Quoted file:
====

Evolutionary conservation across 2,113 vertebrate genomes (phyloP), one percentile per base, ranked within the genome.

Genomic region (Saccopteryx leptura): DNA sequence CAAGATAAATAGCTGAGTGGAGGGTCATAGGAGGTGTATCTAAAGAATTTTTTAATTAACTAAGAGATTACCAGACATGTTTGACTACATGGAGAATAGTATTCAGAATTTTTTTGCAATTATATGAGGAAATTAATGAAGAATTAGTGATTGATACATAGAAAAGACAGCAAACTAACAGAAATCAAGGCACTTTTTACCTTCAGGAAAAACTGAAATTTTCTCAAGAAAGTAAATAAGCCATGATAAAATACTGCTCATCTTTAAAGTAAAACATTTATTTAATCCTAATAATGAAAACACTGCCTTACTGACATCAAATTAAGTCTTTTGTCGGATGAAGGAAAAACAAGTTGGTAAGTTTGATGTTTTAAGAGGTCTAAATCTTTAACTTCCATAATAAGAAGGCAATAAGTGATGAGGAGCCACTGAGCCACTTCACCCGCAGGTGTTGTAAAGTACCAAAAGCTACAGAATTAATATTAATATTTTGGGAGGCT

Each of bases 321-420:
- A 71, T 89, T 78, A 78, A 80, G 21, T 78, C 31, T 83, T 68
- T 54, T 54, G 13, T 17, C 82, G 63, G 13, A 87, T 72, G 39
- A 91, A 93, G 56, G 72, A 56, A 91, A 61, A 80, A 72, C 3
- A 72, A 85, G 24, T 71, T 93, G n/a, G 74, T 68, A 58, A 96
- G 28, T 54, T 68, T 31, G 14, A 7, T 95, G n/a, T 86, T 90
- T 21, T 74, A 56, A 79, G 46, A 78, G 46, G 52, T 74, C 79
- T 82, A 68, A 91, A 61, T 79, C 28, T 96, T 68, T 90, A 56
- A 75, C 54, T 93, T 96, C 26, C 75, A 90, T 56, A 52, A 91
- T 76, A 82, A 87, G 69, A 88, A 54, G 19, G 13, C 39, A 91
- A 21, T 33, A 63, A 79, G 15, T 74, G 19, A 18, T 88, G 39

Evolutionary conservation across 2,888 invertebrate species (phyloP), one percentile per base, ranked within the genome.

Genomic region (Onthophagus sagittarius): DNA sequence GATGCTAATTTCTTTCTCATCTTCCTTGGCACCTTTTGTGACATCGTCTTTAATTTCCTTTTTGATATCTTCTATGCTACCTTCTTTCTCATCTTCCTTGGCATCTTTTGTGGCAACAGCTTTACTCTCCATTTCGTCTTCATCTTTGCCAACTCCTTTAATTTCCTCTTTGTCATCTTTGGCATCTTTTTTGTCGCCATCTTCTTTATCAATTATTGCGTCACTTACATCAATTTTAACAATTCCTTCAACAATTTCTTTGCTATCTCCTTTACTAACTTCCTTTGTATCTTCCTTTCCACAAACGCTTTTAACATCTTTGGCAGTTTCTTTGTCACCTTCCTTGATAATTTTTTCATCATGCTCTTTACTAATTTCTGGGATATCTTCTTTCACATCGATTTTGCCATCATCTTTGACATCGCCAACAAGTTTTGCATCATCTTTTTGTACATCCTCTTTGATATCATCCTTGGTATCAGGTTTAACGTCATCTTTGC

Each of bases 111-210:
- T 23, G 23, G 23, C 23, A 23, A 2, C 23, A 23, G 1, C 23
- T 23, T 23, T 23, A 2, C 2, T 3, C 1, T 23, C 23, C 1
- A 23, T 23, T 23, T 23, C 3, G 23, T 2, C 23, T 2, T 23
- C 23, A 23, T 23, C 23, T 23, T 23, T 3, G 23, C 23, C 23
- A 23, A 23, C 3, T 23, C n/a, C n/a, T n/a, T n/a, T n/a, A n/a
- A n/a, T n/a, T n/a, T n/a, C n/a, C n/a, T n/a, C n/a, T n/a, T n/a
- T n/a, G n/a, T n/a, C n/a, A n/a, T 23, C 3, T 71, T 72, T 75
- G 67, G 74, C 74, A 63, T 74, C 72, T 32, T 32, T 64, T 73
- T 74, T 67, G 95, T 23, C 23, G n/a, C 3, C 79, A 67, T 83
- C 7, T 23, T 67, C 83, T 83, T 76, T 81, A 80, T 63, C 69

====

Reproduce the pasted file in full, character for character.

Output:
Evolutionary conservation across 2,113 vertebrate genomes (phyloP), one percentile per base, ranked within the genome.

Genomic region (Saccopteryx leptura): DNA sequence CAAGATAAATAGCTGAGTGGAGGGTCATAGGAGGTGTATCTAAAGAATTTTTTAATTAACTAAGAGATTACCAGACATGTTTGACTACATGGAGAATAGTATTCAGAATTTTTTTGCAATTATATGAGGAAATTAATGAAGAATTAGTGATTGATACATAGAAAAGACAGCAAACTAACAGAAATCAAGGCACTTTTTACCTTCAGGAAAAACTGAAATTTTCTCAAGAAAGTAAATAAGCCATGATAAAATACTGCTCATCTTTAAAGTAAAACATTTATTTAATCCTAATAATGAAAACACTGCCTTACTGACATCAAATTAAGTCTTTTGTCGGATGAAGGAAAAACAAGTTGGTAAGTTTGATGTTTTAAGAGGTCTAAATCTTTAACTTCCATAATAAGAAGGCAATAAGTGATGAGGAGCCACTGAGCCACTTCACCCGCAGGTGTTGTAAAGTACCAAAAGCTACAGAATTAATATTAATATTTTGGGAGGCT

Each of bases 321-420:
- A 71, T 89, T 78, A 78, A 80, G 21, T 78, C 31, T 83, T 68
- T 54, T 54, G 13, T 17, C 82, G 63, G 13, A 87, T 72, G 39
- A 91, A 93, G 56, G 72, A 56, A 91, A 61, A 80, A 72, C 3
- A 72, A 85, G 24, T 71, T 93, G n/a, G 74, T 68, A 58, A 96
- G 28, T 54, T 68, T 31, G 14, A 7, T 95, G n/a, T 86, T 90
- T 21, T 74, A 56, A 79, G 46, A 78, G 46, G 52, T 74, C 79
- T 82, A 68, A 91, A 61, T 79, C 28, T 96, T 68, T 90, A 56
- A 75, C 54, T 93, T 96, C 26, C 75, A 90, T 56, A 52, A 91
- T 76, A 82, A 87, G 69, A 88, A 54, G 19, G 13, C 39, A 91
- A 21, T 33, A 63, A 79, G 15, T 74, G 19, A 18, T 88, G 39

Evolutionary conservation across 2,888 invertebrate species (phyloP), one percentile per base, ranked within the genome.

Genomic region (Onthophagus sagittarius): DNA sequence GATGCTAATTTCTTTCTCATCTTCCTTGGCACCTTTTGTGACATCGTCTTTAATTTCCTTTTTGATATCTTCTATGCTACCTTCTTTCTCATCTTCCTTGGCATCTTTTGTGGCAACAGCTTTACTCTCCATTTCGTCTTCATCTTTGCCAACTCCTTTAATTTCCTCTTTGTCATCTTTGGCATCTTTTTTGTCGCCATCTTCTTTATCAATTATTGCGTCACTTACATCAATTTTAACAATTCCTTCAACAATTTCTTTGCTATCTCCTTTACTAACTTCCTTTGTATCTTCCTTTCCACAAACGCTTTTAACATCTTTGGCAGTTTCTTTGTCACCTTCCTTGATAATTTTTTCATCATGCTCTTTACTAATTTCTGGGATATCTTCTTTCACATCGATTTTGCCATCATCTTTGACATCGCCAACAAGTTTTGCATCATCTTTTTGTACATCCTCTTTGATATCATCCTTGGTATCAGGTTTAACGTCATCTTTGC

Each of bases 111-210:
- T 23, G 23, G 23, C 23, A 23, A 2, C 23, A 23, G 1, C 23
- T 23, T 23, T 23, A 2, C 2, T 3, C 1, T 23, C 23, C 1
- A 23, T 23, T 23, T 23, C 3, G 23, T 2, C 23, T 2, T 23
- C 23, A 23, T 23, C 23, T 23, T 23, T 3, G 23, C 23, C 23
- A 23, A 23, C 3, T 23, C n/a, C n/a, T n/a, T n/a, T n/a, A n/a
- A n/a, T n/a, T n/a, T n/a, C n/a, C n/a, T n/a, C n/a, T n/a, T n/a
- T n/a, G n/a, T n/a, C n/a, A n/a, T 23, C 3, T 71, T 72, T 75
- G 67, G 74, C 74, A 63, T 74, C 72, T 32, T 32, T 64, T 73
- T 74, T 67, G 95, T 23, C 23, G n/a, C 3, C 79, A 67, T 83
- C 7, T 23, T 67, C 83, T 83, T 76, T 81, A 80, T 63, C 69